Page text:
“Ohio State University’s 65,000 students mean young shoppers are always on hand. Columbus is within a day’s drive of nearly half of the United States population, making it a convenient hub for distribution. The city’s relatively small size and contained media market make it affordable for companies to run advertising campaigns and measure their effectiveness. And its relatively low profile allows brands to try something and fail — without the scrutiny they would draw in New York or Los Angeles.”

“Perhaps most important, a robust network of retailers and service providers — from big brands like Abercrombie & Fitch to small design firms that focus on store layouts — has taken root in Columbus. Today there are more fashion designers in Columbus than in any other American city besides New York and Los Angeles.”

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Richie’s Guitar Shop: (212-253-7643)

The New York Times: “Got a gig downtown in two hours and there’s no sound coming from your ’68 Stratocaster? Action need adjustment? Are you afraid your bass is possibly haunted? ‘Call Richie’ is the mantra — if you’re connected enough in the music world to have the business card with the phone number for Richie’s Guitar Shop, which has been promoted solely through word of mouth since Mr. Baxt started teaching himself to fix guitars in 1978. Upon calling (212-253-7643), Richard Baxt will tell you where to go — to a modest one-bedroom apartment on East 11th Street.”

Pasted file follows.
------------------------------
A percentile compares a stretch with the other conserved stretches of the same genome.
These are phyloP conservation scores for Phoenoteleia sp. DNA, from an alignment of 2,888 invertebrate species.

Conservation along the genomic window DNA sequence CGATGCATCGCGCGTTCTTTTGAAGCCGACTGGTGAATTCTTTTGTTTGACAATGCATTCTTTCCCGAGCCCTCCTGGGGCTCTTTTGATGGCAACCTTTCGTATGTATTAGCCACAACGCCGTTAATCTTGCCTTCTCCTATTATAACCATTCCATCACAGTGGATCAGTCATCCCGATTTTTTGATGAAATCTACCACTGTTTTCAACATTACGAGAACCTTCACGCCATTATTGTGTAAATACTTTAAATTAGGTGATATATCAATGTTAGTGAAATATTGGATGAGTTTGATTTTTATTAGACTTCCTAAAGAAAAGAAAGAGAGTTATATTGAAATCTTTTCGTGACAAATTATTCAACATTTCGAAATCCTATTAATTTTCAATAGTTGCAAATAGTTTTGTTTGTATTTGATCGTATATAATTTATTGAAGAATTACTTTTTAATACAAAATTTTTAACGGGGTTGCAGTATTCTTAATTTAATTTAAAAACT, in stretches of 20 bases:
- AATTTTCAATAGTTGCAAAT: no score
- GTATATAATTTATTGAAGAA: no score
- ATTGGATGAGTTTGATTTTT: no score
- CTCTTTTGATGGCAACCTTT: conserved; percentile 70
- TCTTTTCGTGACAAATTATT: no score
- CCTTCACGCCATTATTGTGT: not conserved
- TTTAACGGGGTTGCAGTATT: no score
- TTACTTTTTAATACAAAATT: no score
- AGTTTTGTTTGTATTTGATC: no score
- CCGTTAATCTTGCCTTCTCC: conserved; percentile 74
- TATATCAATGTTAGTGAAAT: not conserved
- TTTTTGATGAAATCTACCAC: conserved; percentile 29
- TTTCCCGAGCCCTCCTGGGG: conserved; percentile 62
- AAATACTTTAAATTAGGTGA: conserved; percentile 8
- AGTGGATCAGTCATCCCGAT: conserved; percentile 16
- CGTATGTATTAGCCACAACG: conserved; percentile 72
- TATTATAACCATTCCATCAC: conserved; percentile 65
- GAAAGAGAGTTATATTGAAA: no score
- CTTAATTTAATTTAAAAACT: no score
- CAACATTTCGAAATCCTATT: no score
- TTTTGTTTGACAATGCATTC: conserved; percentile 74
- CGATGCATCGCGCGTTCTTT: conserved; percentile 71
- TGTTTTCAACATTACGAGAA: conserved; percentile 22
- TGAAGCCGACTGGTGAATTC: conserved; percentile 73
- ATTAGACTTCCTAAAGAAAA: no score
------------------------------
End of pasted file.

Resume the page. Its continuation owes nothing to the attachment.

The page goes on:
“If you are a new customer, you will be handed a single-spaced, double-sided sheet of paper titled ‘The Richie’s Guitar Shop Philosophy.’ These are the rules of engagement, which include both the practical and unexpected — from the importance of appointments, to the $15 surcharge if Mr. Baxt has to clean ‘blood or other bodily fluids’ off the instrument.”

Mr. Baxt says big retailers “‘charge you $100 just to change the strings and make a few adjustments. To me, that’s unconscionable. I try to charge as little as possible’ … Customers’ needs vary. Mr. Baxt recalled a job he performed for a man convinced that there were demons inside his guitar. The man asked Mr. Baxt to carve the outline of a swastika into his pick guard, which he hoped would scare them out. ‘I did it,’ said Mr. Baxt, who is Jewish, with a laugh … The man called several weeks later, swearing that the demons had been exorcised. As it says on the guitar shop business card, ‘Psychotherapy extra’.”

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Wag The Dog: The Canine Ivy League